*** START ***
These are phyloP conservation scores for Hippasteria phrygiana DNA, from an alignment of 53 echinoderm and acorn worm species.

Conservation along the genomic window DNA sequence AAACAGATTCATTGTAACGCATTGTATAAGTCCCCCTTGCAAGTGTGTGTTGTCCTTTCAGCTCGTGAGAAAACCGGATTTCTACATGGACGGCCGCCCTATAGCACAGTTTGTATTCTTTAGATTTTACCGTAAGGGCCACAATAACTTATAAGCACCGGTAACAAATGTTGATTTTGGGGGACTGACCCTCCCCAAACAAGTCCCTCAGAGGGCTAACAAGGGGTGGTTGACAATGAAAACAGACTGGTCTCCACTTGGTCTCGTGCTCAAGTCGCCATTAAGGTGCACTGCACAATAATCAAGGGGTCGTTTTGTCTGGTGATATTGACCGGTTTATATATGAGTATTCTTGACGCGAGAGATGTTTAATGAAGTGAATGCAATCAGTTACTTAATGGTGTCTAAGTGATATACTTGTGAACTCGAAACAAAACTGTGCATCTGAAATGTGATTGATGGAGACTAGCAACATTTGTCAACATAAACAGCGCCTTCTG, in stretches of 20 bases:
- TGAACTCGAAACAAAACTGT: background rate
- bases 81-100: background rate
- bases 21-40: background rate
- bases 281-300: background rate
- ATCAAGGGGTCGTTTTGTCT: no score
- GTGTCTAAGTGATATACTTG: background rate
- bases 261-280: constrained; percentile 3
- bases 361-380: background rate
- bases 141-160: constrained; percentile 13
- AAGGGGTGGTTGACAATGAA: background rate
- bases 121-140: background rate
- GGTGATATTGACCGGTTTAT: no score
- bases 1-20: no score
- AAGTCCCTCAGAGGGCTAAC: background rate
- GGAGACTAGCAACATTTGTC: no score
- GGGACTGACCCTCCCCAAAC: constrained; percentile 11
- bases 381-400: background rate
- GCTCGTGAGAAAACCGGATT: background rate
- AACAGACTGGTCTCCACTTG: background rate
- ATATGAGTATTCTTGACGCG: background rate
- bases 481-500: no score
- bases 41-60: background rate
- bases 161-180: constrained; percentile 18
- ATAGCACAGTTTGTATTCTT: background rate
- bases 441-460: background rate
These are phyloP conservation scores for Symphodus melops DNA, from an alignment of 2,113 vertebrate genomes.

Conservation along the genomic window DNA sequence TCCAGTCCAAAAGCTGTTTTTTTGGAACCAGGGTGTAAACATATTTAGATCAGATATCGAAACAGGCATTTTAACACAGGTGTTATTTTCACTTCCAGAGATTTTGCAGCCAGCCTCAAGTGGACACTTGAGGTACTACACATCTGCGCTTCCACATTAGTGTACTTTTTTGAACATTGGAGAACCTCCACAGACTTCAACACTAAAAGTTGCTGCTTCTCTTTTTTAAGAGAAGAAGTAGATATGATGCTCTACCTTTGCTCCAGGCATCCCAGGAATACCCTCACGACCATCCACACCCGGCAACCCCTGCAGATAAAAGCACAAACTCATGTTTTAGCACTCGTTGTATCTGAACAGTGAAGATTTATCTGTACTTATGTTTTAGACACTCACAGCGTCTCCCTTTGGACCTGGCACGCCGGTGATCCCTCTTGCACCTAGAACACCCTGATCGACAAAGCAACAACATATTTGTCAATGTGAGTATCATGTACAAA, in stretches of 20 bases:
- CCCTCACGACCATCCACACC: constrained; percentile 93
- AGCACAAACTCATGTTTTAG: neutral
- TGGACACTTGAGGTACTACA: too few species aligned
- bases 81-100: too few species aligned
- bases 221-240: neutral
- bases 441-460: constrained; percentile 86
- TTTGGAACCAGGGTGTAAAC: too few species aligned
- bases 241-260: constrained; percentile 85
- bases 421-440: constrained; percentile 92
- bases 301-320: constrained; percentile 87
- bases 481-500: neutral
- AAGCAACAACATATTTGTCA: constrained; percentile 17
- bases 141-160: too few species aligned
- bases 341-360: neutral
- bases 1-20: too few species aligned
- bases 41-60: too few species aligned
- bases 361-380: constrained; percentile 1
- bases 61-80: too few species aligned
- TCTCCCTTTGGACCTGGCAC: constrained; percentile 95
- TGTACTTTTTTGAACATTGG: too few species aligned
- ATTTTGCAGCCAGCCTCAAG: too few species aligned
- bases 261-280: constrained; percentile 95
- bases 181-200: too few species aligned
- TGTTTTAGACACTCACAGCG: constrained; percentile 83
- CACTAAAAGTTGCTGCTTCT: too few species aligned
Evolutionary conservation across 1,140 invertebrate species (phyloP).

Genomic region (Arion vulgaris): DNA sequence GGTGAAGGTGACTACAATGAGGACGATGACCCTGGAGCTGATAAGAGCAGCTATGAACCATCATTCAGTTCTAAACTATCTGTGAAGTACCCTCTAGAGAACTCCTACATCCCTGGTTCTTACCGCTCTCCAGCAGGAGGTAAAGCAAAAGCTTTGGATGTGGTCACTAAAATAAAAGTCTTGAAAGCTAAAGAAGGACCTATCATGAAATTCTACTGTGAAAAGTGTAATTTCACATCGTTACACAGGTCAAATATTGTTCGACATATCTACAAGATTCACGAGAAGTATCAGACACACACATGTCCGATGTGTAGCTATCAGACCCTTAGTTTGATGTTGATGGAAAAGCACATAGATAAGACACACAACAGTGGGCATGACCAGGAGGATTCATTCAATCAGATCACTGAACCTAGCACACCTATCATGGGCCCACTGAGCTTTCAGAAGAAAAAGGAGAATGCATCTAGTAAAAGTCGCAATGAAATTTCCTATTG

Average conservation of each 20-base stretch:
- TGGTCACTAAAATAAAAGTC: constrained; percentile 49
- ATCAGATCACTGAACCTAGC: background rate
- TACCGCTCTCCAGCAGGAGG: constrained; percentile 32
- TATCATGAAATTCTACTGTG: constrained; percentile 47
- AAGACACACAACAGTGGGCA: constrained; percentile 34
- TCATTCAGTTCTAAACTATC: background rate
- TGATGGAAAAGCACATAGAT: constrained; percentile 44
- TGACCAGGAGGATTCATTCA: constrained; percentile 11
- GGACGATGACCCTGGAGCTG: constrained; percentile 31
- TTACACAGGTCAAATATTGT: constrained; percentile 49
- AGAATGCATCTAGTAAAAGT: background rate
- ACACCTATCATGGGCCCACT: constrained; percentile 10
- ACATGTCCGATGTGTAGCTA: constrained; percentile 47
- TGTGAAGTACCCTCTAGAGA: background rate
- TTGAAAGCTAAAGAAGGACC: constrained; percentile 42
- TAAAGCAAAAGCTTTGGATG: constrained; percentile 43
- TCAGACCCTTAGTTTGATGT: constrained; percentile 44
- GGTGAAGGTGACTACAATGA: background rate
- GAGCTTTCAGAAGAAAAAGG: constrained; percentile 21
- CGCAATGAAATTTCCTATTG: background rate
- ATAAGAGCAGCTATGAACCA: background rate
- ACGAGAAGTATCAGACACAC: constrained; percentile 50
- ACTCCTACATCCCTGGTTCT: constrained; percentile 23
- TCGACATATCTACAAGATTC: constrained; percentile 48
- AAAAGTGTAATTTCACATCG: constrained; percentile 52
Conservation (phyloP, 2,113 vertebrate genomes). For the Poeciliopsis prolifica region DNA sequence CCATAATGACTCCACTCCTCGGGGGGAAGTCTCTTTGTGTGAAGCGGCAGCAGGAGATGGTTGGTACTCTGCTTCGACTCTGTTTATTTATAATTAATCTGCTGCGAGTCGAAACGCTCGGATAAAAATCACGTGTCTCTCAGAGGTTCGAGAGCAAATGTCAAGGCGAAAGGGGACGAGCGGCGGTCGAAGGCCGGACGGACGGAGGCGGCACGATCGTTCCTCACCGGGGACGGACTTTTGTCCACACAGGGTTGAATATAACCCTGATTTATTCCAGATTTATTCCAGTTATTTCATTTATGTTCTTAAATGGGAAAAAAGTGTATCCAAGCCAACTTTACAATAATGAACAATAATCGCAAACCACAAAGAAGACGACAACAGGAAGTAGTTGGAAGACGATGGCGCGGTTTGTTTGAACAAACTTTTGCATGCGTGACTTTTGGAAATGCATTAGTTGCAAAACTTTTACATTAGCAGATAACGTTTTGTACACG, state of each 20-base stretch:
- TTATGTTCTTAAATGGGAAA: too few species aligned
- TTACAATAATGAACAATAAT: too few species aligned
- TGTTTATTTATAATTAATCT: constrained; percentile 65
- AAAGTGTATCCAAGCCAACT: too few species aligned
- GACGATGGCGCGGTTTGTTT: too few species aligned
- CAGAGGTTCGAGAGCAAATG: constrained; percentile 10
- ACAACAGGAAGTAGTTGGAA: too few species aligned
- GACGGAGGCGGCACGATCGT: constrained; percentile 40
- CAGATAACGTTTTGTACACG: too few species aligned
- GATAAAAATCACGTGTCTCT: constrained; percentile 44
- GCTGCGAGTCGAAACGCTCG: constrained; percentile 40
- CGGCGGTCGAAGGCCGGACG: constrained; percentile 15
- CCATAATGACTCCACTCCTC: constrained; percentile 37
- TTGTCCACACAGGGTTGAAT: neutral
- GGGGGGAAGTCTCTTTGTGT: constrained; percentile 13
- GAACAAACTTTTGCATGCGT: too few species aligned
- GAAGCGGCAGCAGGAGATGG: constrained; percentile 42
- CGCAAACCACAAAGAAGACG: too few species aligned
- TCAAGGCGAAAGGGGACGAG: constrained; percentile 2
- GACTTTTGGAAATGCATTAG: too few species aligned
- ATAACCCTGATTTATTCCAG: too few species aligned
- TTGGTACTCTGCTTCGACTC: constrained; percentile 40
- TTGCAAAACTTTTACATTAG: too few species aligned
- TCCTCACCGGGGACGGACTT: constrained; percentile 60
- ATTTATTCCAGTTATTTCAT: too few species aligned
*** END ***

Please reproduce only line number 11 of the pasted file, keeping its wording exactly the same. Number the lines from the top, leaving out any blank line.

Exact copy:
- bases 141-160: constrained; percentile 13